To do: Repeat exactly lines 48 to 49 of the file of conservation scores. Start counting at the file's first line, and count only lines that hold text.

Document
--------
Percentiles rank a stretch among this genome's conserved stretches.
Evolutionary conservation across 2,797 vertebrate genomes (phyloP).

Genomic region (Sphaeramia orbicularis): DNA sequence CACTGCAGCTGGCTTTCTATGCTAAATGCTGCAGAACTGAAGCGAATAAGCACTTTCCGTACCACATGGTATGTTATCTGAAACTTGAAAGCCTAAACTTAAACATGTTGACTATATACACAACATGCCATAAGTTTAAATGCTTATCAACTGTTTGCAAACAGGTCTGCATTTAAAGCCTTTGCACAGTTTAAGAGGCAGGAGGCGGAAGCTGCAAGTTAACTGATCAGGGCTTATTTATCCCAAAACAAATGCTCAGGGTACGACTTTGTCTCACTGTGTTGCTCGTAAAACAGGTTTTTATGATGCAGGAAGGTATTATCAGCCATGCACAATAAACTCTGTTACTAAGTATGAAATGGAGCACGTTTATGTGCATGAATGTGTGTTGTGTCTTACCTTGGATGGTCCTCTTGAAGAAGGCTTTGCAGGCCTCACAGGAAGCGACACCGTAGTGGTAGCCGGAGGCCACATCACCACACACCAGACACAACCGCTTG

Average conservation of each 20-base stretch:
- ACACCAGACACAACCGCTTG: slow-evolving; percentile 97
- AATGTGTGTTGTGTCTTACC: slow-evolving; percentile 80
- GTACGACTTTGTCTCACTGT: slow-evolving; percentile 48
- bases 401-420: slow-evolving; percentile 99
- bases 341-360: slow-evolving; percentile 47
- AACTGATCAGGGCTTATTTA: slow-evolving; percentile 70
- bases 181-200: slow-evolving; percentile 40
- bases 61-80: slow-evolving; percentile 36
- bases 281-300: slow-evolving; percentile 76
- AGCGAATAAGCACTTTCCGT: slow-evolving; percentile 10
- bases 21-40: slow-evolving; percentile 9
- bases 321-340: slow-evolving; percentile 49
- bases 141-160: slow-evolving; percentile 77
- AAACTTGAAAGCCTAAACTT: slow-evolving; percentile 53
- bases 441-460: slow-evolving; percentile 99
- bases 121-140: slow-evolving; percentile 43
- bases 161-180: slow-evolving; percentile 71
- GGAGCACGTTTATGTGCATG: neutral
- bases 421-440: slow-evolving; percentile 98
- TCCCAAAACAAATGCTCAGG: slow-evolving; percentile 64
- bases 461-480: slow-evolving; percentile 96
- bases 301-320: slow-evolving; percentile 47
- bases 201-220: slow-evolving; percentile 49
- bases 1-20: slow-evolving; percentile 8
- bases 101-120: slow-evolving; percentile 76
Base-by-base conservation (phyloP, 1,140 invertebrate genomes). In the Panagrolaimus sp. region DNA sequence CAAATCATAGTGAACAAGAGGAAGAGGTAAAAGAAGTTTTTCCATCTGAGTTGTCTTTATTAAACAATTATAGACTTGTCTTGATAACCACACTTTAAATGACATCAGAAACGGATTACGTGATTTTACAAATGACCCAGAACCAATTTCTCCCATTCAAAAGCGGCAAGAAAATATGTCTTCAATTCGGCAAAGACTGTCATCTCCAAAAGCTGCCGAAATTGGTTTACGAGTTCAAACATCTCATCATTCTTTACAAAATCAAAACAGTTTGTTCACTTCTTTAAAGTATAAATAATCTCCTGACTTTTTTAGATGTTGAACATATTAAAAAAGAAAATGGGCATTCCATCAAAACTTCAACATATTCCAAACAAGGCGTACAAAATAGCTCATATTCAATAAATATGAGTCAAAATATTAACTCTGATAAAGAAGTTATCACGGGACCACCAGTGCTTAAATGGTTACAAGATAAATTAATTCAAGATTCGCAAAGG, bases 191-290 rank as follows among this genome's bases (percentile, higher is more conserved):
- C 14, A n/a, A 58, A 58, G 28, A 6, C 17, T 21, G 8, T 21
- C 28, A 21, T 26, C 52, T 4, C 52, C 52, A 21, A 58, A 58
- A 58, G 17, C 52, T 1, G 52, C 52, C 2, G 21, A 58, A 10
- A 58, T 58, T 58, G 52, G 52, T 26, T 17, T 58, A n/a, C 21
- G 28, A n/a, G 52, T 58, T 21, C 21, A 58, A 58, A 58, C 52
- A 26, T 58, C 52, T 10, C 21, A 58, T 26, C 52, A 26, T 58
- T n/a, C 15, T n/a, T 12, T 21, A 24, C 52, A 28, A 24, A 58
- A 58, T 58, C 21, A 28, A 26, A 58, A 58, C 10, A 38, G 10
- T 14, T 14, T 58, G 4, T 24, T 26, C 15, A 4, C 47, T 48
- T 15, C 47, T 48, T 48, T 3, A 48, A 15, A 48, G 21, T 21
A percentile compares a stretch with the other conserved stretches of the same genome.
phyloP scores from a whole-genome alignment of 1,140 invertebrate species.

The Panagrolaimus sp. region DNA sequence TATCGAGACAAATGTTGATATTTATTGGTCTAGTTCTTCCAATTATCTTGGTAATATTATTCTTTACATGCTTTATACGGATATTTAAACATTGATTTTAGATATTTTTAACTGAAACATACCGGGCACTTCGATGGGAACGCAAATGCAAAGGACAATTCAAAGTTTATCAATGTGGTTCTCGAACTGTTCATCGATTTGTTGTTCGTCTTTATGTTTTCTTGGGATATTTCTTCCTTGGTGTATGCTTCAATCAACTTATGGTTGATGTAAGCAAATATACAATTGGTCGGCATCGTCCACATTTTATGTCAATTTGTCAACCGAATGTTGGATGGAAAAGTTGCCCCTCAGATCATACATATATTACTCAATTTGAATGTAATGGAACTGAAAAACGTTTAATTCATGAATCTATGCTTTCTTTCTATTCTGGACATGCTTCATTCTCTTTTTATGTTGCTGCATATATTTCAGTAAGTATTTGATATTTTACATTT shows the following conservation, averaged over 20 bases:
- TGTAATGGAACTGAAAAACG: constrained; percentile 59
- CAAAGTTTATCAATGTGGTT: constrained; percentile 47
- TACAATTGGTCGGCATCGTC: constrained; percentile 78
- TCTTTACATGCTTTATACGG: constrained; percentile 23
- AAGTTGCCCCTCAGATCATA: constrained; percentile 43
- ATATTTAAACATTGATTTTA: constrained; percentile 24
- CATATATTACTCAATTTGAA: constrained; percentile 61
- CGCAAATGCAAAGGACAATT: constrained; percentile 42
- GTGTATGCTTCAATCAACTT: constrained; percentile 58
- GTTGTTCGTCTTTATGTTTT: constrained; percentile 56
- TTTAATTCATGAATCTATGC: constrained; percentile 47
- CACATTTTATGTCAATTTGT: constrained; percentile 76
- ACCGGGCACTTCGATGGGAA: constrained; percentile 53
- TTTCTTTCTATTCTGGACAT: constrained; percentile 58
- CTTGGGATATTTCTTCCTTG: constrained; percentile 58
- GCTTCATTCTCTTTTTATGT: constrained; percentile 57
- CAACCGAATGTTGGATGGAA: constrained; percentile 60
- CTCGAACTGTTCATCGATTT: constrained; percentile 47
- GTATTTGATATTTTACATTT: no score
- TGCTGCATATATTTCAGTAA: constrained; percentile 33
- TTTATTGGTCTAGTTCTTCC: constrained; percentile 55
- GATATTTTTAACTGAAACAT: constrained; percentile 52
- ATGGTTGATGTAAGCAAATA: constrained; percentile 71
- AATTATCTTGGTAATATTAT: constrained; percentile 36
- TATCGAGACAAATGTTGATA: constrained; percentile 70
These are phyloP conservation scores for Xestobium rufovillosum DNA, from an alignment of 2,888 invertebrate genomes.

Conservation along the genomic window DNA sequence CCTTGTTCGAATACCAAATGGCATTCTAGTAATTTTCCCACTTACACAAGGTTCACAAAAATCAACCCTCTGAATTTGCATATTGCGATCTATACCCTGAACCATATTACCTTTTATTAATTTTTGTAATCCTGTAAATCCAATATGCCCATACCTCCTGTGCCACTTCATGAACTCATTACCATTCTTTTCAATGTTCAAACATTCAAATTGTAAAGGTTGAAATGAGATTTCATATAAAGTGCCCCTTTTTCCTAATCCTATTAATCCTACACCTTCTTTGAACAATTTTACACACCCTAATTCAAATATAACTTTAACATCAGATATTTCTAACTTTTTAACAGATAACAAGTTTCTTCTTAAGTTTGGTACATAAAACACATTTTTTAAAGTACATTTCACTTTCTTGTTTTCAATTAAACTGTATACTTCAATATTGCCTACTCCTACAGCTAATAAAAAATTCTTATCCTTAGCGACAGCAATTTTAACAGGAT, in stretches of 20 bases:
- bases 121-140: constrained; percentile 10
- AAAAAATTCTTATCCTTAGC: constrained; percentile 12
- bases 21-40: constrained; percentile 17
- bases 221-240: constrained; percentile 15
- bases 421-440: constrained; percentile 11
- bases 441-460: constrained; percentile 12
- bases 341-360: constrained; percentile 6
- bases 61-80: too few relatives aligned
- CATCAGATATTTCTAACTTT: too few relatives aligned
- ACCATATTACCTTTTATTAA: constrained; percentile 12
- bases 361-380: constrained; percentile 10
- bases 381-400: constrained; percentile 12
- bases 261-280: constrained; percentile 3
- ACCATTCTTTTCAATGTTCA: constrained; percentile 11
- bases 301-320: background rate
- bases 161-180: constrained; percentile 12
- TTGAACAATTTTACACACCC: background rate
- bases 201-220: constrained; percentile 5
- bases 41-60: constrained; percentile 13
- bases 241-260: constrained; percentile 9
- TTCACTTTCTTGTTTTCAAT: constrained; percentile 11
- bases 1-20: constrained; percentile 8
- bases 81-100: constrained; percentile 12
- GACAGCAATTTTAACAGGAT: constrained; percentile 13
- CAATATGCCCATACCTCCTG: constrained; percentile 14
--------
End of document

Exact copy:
- AAGTTGCCCCTCAGATCATA: constrained; percentile 43
- ATATTTAAACATTGATTTTA: constrained; percentile 24